Since the arrival of Avatar Hollywod also quietly gone down the route of charging more for 3D. What is little know about some of the 3D films is that their audiences have fallen quite dramatically, but because the ticket prices have been bumped up the films have got headline figures of breaking box office records.

In reality, Hollywood is panicking about falling audiences, and Hollywood stars are worried that people no longer pay to see them - in other words, 'names' don't draw in the audiences anymore.

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Historically, the boom period for Hollywood was The Great Depression. Cinemas were packed out almost nightly, with people who could afford to go going 2 or 3 times a week.

Going to the Cinema was affordable in those days - it ain't now. Especially when you know those 20 bucks a ticket seats for the latest film will mean that latest film is on Netflix or Cable within 6 months tops if not 3 months.

I agree it's costly going to the pictures with 3 young kids our only option is to go for the cheap £1 films, otherwise we are looking at £25+, too expensive for only 1.5hr of entertainment.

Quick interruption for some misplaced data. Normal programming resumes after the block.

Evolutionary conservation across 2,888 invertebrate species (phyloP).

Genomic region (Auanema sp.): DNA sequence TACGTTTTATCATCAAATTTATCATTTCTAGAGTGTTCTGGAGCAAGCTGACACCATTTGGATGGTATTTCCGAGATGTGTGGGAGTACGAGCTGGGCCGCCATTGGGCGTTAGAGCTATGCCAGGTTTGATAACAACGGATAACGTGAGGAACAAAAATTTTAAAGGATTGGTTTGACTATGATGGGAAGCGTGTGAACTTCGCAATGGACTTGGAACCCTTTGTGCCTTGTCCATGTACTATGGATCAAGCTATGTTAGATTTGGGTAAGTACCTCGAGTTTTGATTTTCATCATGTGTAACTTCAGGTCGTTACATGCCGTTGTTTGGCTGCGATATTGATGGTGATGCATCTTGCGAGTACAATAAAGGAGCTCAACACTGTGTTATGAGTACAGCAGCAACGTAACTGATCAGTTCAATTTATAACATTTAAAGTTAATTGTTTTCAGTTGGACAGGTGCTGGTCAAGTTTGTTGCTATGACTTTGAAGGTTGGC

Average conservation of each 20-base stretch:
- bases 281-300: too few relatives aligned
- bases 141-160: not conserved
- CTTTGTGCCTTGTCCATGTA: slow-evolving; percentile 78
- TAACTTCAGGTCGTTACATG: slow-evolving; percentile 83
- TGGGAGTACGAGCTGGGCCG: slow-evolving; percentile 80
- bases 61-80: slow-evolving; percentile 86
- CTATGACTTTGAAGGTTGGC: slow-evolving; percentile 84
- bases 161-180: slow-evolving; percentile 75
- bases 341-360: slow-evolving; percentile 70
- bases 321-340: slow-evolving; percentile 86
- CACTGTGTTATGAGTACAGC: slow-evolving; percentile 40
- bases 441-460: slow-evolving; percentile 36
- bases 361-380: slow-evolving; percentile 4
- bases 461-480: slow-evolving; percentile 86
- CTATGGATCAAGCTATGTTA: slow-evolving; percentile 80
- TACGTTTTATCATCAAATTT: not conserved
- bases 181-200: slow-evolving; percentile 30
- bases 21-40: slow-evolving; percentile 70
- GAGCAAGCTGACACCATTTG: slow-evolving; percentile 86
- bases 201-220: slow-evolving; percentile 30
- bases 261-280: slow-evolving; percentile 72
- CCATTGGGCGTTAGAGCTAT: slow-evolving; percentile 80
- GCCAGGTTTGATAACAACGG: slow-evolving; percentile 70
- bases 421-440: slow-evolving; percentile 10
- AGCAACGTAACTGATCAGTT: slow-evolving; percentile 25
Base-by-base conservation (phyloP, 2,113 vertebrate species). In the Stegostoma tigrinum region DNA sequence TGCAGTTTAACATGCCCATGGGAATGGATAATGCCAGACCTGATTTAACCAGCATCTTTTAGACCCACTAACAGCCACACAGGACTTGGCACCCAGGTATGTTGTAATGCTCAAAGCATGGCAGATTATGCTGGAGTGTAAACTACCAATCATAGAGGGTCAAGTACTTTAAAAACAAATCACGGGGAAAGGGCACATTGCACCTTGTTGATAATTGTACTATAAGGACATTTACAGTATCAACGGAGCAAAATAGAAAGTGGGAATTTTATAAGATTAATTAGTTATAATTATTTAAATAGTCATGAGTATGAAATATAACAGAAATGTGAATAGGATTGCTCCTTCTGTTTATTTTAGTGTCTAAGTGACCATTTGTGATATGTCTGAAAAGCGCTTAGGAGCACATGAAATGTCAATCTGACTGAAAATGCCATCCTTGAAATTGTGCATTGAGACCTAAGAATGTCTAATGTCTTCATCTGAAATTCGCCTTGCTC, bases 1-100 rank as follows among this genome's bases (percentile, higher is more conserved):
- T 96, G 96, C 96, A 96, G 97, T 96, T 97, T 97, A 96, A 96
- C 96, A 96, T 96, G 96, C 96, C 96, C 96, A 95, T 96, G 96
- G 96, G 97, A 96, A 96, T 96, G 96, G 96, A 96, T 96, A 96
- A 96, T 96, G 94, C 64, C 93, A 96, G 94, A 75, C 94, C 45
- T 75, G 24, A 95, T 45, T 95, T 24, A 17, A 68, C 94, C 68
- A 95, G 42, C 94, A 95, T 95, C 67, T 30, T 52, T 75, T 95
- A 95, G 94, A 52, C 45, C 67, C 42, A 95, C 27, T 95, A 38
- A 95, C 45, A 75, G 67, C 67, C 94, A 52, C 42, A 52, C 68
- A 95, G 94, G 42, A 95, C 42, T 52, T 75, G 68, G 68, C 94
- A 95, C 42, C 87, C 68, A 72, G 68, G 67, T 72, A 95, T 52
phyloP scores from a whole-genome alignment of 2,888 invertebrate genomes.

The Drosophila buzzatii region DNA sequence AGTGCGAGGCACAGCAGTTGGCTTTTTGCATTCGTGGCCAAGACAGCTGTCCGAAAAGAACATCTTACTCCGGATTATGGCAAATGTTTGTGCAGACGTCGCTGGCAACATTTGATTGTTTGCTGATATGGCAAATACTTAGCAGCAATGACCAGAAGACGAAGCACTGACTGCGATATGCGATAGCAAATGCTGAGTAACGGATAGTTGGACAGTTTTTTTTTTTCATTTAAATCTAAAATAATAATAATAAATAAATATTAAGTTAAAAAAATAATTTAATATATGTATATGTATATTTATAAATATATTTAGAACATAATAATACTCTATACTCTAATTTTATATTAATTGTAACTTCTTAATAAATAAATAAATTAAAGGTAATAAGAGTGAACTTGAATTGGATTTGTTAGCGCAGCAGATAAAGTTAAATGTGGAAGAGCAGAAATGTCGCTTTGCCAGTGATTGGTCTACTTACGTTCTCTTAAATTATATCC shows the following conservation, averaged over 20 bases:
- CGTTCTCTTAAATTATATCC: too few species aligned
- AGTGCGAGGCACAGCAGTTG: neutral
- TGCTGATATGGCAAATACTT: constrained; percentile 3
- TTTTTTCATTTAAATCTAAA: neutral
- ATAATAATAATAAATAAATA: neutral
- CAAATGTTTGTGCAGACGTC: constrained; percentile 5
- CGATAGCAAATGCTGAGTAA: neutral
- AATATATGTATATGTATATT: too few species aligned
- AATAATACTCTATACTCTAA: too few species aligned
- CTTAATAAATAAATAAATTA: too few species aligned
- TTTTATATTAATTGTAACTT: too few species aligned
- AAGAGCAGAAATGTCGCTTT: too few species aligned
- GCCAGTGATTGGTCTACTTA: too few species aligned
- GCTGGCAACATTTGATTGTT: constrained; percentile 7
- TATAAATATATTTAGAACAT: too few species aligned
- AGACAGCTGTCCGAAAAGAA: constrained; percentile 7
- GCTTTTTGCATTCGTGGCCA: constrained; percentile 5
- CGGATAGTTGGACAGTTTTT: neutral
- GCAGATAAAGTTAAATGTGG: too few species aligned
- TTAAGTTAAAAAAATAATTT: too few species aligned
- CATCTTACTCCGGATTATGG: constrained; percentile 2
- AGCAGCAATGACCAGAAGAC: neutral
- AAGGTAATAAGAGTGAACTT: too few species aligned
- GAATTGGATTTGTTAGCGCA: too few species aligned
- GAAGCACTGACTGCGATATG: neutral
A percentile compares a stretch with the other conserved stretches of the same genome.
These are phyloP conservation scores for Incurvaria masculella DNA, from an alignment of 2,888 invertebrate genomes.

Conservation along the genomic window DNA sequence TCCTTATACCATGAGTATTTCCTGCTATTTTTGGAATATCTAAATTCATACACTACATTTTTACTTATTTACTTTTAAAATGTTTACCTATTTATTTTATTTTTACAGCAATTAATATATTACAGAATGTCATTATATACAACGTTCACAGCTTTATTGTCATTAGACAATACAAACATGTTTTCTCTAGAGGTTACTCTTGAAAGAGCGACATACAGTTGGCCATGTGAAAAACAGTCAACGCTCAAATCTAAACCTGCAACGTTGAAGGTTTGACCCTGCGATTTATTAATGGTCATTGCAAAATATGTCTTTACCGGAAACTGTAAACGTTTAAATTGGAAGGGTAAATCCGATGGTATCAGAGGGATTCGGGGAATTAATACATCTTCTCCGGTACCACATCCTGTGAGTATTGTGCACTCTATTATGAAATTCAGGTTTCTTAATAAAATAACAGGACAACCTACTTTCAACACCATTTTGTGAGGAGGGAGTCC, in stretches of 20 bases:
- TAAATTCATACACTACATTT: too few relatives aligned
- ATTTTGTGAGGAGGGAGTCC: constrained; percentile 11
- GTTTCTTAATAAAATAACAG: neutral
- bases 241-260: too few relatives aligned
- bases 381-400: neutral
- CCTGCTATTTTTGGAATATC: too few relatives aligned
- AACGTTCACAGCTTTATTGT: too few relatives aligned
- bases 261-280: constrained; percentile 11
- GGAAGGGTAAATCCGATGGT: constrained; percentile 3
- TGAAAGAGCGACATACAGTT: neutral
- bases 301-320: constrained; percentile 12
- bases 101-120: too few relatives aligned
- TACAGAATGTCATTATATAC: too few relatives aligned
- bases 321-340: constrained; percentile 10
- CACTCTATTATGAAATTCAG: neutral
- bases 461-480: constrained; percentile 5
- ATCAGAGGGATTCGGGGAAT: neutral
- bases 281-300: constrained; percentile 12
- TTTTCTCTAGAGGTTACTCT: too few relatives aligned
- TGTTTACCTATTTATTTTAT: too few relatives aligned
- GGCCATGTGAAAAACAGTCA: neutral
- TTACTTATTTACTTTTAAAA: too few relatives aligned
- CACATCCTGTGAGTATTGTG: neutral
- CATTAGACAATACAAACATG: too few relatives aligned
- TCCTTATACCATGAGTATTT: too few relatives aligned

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I agree it's costly going to the pictures with 3 young kids our only option is to go for the cheap £1 films, otherwise we are looking at £25+, too expensive for only 1.5hr of entertainment.

£25 can get you about 10 months of xbox live membership - no brainer if you have kids.

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I take my kids to the odeon about once a month. Pocket money prices to watch childrens films that came out on average 5-12 months previously. Cost £2.50 per child and adults go free.

We buy one large popcorn to share and take our own drinks.